World breaking news today (May 13): US halts consular services in Russia after diplomatic row
|The U.S. embassy will stop offering routine services and issuing visas due to a drastic reduction of its staff following tit-for-tat sanctions. (Photo: Moscow Times)|
US halts consular services in Russia after diplomatic row
The U.S. Embassy in Moscow from Wednesday suspended most consular services to its nationals and stopped issuing visas due to a drastic reduction of its staff following tit-for-tat sanctions.
In a statement posted earlier on its website, the embassy said it would from May 12 stop offering routine services to US citizens including passport renewals "for the forseeable future" and only process new visa applications in "life-or-death emergencies."
Russia earlier this year banned U.S. diplomatic missions from employing non-Americans, forcing the embassy to reduce its "consular workforce by 75%."
Russia-U.S. relations have been in tatters with Washington accusing the Kremlin of interference in U.S. elections, a massive cyber attack and other hostile activity.
Joe Biden has increased pressure on Moscow since becoming U.S. president, and comments he made likening Russian counterpart Vladimir Putin to a killer were met with fierce criticism in Moscow.
Washington in April announced a new round of sanctions including the expulsion of 10 diplomats and a restriction on U.S. banks trading in Russian government debt.
Moscow responded by expelling 10 U.S. diplomats, banning top U.S. officials from entering the country and prohibiting the U.S. Embassy from employing foreign nationals.
Moscow and Washington are however discussing a possible summit between Biden and Putin in June hosted by a third country, according to Moscow Times.
Liz Cheney loses House Republican leadership post over feud with Trump
Rep. Liz Cheney lost her post in the House Republican leadership on Wednesday after publicly rejecting for months former President Donald Trump's lie that he won the 2020 presidential election.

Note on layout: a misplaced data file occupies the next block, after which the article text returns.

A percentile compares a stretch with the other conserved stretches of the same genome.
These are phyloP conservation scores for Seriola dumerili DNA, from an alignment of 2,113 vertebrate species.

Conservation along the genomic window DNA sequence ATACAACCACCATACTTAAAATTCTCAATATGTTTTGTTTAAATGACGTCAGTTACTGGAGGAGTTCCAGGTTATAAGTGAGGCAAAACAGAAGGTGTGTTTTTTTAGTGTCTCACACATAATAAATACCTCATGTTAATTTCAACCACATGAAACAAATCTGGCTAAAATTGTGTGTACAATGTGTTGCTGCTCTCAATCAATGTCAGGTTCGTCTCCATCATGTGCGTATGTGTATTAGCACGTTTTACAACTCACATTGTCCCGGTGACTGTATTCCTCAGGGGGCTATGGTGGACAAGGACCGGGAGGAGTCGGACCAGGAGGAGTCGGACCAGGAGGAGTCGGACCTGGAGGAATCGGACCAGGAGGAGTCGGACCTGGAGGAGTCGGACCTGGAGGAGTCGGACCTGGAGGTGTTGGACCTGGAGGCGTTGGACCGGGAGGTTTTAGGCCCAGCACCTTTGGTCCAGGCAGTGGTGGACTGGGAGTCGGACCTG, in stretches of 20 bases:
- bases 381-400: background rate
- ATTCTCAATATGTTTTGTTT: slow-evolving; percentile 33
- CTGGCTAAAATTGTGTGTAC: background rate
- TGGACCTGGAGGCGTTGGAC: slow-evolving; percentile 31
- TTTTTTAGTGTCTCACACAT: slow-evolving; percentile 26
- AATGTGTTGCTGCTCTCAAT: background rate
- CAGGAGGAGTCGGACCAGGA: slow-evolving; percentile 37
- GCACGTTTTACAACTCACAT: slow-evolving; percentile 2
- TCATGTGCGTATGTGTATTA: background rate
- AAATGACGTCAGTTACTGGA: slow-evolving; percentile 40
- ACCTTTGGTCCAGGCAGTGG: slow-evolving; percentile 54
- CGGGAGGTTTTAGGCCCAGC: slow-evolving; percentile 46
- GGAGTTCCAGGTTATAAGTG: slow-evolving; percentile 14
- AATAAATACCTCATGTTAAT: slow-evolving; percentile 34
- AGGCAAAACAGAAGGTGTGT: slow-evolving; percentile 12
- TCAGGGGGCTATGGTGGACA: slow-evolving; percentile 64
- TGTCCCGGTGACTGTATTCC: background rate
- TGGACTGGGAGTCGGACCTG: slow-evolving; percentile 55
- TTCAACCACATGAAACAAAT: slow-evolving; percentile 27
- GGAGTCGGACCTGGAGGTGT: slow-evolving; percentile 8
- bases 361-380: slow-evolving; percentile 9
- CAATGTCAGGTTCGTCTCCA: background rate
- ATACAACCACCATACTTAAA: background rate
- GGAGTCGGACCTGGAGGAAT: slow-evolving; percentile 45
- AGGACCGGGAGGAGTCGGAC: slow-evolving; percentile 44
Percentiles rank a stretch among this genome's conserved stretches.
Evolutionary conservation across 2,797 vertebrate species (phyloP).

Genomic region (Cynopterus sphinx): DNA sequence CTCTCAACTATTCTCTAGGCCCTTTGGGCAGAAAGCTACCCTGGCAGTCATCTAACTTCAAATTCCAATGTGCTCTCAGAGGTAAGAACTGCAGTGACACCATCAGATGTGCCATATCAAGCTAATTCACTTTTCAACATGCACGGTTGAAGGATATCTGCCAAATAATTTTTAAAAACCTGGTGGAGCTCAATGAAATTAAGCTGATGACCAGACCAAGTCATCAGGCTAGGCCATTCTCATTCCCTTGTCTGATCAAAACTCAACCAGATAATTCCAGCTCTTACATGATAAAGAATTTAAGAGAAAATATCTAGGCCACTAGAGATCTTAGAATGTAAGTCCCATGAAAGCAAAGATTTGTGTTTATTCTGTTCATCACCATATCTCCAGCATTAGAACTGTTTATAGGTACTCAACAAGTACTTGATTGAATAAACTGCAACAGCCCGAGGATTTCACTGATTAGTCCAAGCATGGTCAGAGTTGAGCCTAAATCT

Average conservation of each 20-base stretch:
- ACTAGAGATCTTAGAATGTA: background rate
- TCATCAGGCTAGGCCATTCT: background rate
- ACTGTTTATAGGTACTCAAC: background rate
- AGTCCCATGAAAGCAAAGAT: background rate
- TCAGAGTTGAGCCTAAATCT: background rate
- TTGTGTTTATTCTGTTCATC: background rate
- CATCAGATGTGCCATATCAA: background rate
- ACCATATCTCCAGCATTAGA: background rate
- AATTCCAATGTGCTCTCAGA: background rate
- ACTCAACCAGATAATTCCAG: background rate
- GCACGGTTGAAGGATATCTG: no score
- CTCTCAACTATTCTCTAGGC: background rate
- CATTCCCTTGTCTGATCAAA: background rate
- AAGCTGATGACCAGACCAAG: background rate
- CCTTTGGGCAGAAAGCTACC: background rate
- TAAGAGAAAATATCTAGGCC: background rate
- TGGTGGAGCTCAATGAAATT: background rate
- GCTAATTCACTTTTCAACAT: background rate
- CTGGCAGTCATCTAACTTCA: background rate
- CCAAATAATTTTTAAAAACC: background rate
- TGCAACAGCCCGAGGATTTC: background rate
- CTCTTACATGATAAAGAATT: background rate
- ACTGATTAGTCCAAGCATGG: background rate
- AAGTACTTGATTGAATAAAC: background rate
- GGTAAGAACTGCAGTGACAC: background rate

House Republicans ousted Cheney in a voice vote behind closed doors, so there will be no tally of those who supported or opposed her. The conference is expected to replace her with New York Rep. Elise Stefanik, who has a less conservative voting record than Cheney but has emerged as one of Trump's top defenders, CNN reported.
Cheney did not back down in a speech before the vote, calling out Trump and other Republicans who aided his efforts to overturn his loss and charging that she would lead "the fight to restore our party and our nation to conservative principles."
"We cannot let the former president drag us backward and make us complicit in his efforts to unravel our democracy," said Cheney. "Down that path lies our destruction, and potentially the destruction of our country."
When Cheney criticized Trump in her remarks, she was booed, according to a House member in the room.
"If you want leaders who will enable and spread his destructive lies, I'm not your person, you have plenty of others to choose from," Cheney added. "That will be their legacy."
Hong Kong legislators pass 'patriotic' oath law
A new law that tightens patriotic loyalty tests for Hong Kong politicians will take effect later this month after being passed by the city's legislature on Wednesday (May 12), local media reported.
The law is widely expected to further stifle democratic opposition in the global financial hub, extending oath-taking requirements to community level district councils that are dominated by pro-democracy politicians following a landslide win in November 2019.
Publicly-funded broadcaster RTHK reported that more than 20 district councillors have resigned in recent months, some because they were not willing to take the oath and others after being detained under a sweeping national security law imposed on the city by China's parliament last June.
The new law allows the city's Secretary for Justice to launch action against a politician or official who is deemed to have violated an oath under a "negative list" that proscribes a broad range of unpatriotic acts, from insulting the flag to endangering national security.
|Staff members raise Chinese and Hong Kong flags at the Legislative Council in Hong Kong, Mar 30, 2021. (Photo: CNA)|
Those accused would be immediately suspended from office and, upon a court conviction, ousted and then barred from standing for an election for five years.